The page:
EFF Tells Court That The NSA Knowingly And Illegally Destroyed Evidence In Key Case Over Bulk Surveillance
from the because-of-course-they-did dept
We followed the back and forth situation earlier this year, in which there were some legal questions over whether or not the NSA needed to hang onto surveillance data at issue in various lawsuits, or destroy it as per the laws concerning retention of data. Unfortunately, in the process, it became clear that the DOJ misled FISA court Judge Reggie Walton, withholding key information. In response, the DOJ apologized, insisting that it didn’t think the data was relevant — but also very strongly hinting that it used that opportunity to destroy a ton of evidence. However, this appeared to be just the latest in a long history of the NSA/DOJ willfully destroying evidence that was under a preservation order.
The key case where this evidence was destroyed was the EFF’s long running Jewel v. NSA case, and the EFF has now told the court about the destruction of evidence, and asked the court to thus assume that the evidence proves, in fact, that EFF’s clients were victims of unlawful surveillance. The DOJ/NSA have insisted that they thought that the EFF’s lawsuit only covered programs issued under executive authority, rather than programs approved by the FISA Court, but the record in the case shows that the DOJ seems to be making this claim up.
EFF filed its first lawsuit challenging illegal government spying in 2006. The current dispute arises from Jewel v. NSA, EFF’s 2008 case that challenges the government’s mass seizure of three kinds of information: Internet and telephone content, telephone records, and Internet records, all going back to 2001. EFF’s brief notes that the government’s own declarations make clear that the government has destroyed five years of the content it collected between 2007 and 2012, three years worth of the telephone records it seized between 2006 and 2009, and seven years of the Internet records it seized between 2004 and 2011, when it claims to have ended the Internet records seizures.
“The court has issued a number of preservation orders over the years, but the government decided – without consent from the judge or even informing EFF – that those orders simply don’t apply,” said EFF Legal Director Cindy Cohn. “Regular civil litigants would face severe sanctions if they so obviously destroyed relevant evidence. But we are asking for a modest remedy: a ruling that we can assume the destroyed records would show that our plaintiffs were in fact surveilled by the government.”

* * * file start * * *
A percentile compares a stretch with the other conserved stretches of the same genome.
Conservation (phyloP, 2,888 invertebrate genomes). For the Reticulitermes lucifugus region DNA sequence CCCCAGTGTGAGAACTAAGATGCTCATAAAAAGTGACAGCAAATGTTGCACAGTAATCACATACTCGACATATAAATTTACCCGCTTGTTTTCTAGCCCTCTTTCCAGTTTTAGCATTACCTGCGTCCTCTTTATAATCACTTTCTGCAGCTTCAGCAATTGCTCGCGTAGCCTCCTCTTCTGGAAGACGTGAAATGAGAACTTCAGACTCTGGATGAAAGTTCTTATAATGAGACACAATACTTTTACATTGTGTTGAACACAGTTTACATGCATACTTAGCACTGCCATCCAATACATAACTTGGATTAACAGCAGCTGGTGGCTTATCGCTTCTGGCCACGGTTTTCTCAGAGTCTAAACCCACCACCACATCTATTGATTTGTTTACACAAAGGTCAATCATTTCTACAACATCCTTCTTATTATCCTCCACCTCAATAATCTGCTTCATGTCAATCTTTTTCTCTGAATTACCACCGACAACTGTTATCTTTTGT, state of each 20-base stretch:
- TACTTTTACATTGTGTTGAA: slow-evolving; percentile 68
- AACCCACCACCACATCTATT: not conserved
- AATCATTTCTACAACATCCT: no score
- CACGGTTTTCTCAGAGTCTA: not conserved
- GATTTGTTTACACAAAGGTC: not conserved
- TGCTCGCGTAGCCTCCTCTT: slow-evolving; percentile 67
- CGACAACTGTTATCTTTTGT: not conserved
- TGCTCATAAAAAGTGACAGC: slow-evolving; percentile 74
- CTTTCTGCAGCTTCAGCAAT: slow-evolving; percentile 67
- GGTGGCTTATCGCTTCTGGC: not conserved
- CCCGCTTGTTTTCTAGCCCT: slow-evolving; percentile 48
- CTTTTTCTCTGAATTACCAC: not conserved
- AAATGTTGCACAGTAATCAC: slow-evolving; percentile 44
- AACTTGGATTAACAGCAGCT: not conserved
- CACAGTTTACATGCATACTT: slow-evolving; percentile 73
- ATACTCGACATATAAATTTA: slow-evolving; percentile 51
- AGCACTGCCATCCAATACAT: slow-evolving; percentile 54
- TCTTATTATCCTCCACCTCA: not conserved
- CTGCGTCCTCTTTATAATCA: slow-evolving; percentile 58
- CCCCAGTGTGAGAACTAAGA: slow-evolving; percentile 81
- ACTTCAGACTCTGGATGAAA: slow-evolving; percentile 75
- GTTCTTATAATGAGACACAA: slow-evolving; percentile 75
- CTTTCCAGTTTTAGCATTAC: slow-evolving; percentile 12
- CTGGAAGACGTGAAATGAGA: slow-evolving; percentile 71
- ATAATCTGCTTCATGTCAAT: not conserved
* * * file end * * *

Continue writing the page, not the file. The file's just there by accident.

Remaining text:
The full filing is worth reading as it highlights how ridiculous the DOJ’s “oh we didn’t think that stuff mattered to this case” argument really is. As EFF notes, all the way back in 2010, it had filed a brief that explicitly noted that they were challenging the use of exactly this kind of data.
The filing lists out the history of the government repeatedly destroying relevant information, despite the preservation orders from the court, and despite clear language noting that the government had to preserve exactly this kind of data. The DOJ’s argument that it thought the data under FISA-approved programs didn’t count seems especially weak, given that the DOJ itself was part of trying to hide that those programs even existed. As the EFF filing notes, the argument seems preposterous in context. For example, at one point, the DOJ claims that it thought EFF didn’t mean FISC-approved programs because it talked about “warrantless” surveillance. However, as EFF notes, even FISC-approved programs are still warrantless, because a FISC order is not a warrant.
Even more damning for the DOJ, the EFF filing points out that in the DOJ’s own attempts to kill this case under state secrets claims, it said that the activity had been approved by FISC. So, for all the talk about how it had no idea that EFF was interested in FISC-approved surveillance, that’s clearly untrue or it wouldn’t have invoked FISC as having approved the collection! After listing out numerous examples of government officials making official statements in the case talking about FISC approval and how revealing this would reveal FISC-related state secrets, EFF points out:
The Government cannot have it both ways, as it seeks to do here. It cannot present one understanding of the scope of plaintiffs’ claims — a very broad one — when asserting state secret privilege, but claim a much narrower understanding when it is destroying evidence.
As EFF points out, when evidence like this is destroyed:
the law presumes that the destroyed evidence goes to the merits of the case, and the burden is on the spoliating party to show that no prejudice resulted.” …. After having repeatedly and vociferously claimed that the plaintiffs must produce evidence from the government of individual seizure of their communications and records (as opposed to the boxes of their evidence plaintiffs have long presented), the government cannot meet its burden to show no prejudice has occurred here. Unsurprisingly, it has made no attempt to do so.
And now we wait to see how the DOJ tries to tap dance out of this one.